Two Chicago criminal defense lawyers charged with perjury and obstruction of justice were recently acquitted as reported in the Chicago Tribune. The lawyers had been indicted for allegedly coaching defense witnesses to lie under oath. The prosecution pointed to the existence of question and answer scripts seized in a raid of the lawyers’ offices. The Q&A scripts were drafted by the lawyers for witness preparation and allegedly contained numerous false statements. In some cases, multiple versions of the scripts existed.
Although the lawyers were acquitted of any criminal wrongdoing, this case raises a number of important ethical issues.
Obviously, lawyers are prohibited from offering evidence to a “tribunal” that the lawyer knows to be false. See ABA Model Rule of Professional Conduct 3.3(a)(3). The district court here concluded the lawyers did not knowingly present false testimony.
Duty of Candor To “Tribunal”
As a threshold matter, the rules define a “tribunal” as any legal body or entity that acts in an adjudicative capacity. For patent and trademark attorneys, a “tribunal” is broadly defined to mean “the [USPTO], a court, an arbitrator in a binding arbitration proceeding or a legislative body, administrative agency or other body acting in an adjudicative capacity.” The USPTO’s duty of candor rules thus apply in both ex parte and inter partes matters before the Office. They also apply to practitioners who are involved in ethics investigations by the USPTO’s Office of Enrollment and Discipline. Indeed, violating the duty of candor in a matter before the OED is itself grounds for professional discipline. For a list of USPTO practitioners who have been disciplined by the Office, a useful reference is the OED’s “FOIA Reading Room.”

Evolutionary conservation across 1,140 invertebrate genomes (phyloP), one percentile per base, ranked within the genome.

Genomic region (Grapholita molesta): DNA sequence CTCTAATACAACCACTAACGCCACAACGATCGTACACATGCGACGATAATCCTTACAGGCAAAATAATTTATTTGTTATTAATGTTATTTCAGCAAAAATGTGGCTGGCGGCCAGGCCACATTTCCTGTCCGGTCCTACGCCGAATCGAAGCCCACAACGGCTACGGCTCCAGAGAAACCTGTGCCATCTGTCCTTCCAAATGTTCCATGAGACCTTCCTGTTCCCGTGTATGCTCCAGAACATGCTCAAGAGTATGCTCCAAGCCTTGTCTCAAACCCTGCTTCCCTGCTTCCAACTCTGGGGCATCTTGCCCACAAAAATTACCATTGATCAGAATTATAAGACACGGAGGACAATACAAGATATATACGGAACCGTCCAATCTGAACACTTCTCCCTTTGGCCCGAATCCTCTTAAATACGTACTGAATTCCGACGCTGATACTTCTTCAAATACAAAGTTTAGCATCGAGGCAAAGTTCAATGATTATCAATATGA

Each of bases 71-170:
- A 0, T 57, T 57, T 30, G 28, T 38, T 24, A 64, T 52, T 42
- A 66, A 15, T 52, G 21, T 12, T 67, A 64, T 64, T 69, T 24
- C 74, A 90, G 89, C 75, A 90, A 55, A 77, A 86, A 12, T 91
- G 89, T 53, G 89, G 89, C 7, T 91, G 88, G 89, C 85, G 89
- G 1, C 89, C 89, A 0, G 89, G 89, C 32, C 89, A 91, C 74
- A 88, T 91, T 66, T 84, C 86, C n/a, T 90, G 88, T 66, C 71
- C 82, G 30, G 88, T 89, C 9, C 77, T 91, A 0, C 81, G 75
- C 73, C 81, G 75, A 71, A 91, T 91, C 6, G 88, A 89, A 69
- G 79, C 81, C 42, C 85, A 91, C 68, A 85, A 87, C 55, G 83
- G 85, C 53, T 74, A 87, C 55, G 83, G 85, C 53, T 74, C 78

What happens if a witness changes their story (maybe multiple times) before trial. Should the lawyer still allow the witness to testify? What if the lawyer reasonably believes the witness is lying, but allows the witness to testify? Would this run afoul of the rules of professional conduct?
According to Model Rule 3.3(a)(3), “[a] lawyer may refuse to offer evidence, other than the testimony of a defendant in a criminal matter, that the lawyer reasonably believes is false.” This rule implies a lawyer cannot preclude a criminal defendant from testifying and is not required to preclude other witnesses from testifying, even if the lawyer “reasonably believes” the testimony is false. If, however, the lawyer “comes to know” of the falsity of “material evidence” offered by a client or witness, “the lawyer shall take reasonable remedial measures, including, if necessary, disclosure to the tribunal.” Id.
The USPTO’s duty of candor to tribunal rules provide no “wiggle room” for criminal cases, presumably because such matters are outside of the USPTO’s disciplinary jurisdiction. Thus, the duties set forth USPTO Rule 11.303(a) all are written as mandatory “shall” rules. Furthermore, Section 11.303(a) of the USPTO’s ethics rules proscribe a practitioner from “knowingly” making false statements of fact or law, or offering evidence the practitioner “knows” to be false. The USPTO’s Rules define “knowledge, known, and knowingly” as requiring “actual knowledge.”
What remedial measures are “reasonable” are not expressly defined in either the ABA or USPTO Rules. Comment 10 to ABA Model Rule 3.3(a)(3) states that the advocate’s “proper course” is to confer with the client, advise the client of the lawyer’s duty of candor to the court, and “seek the client’s cooperation” either to withdraw or correct the false testimony or evidence. If that does not work, then “further remedial action” is required, such as withdrawing from the representation or, if that is not permitted, “make such disclosure to the tribunal as is reasonably necessary to remedy the situation, even if doing so violates” the lawyer’s duty of confidentiality. A similar requirement is mirrored in USPTO Rule 11.303(a)(3).
So, presenting testimony known to be false or failing to take reasonable remedial measures after learning that a witness gave false testimony about a material fact, would violate the rules of professional conduct. Absent knowledge of the falsity, it is a bit of a gray area and lawyers must exercise their professional judgment. The threat of criminal prosecution, however, could impact a lawyer’s decision on whether to offer any testimony that the lawyer thinks might be untrue. And that may not be good for the client or the profession.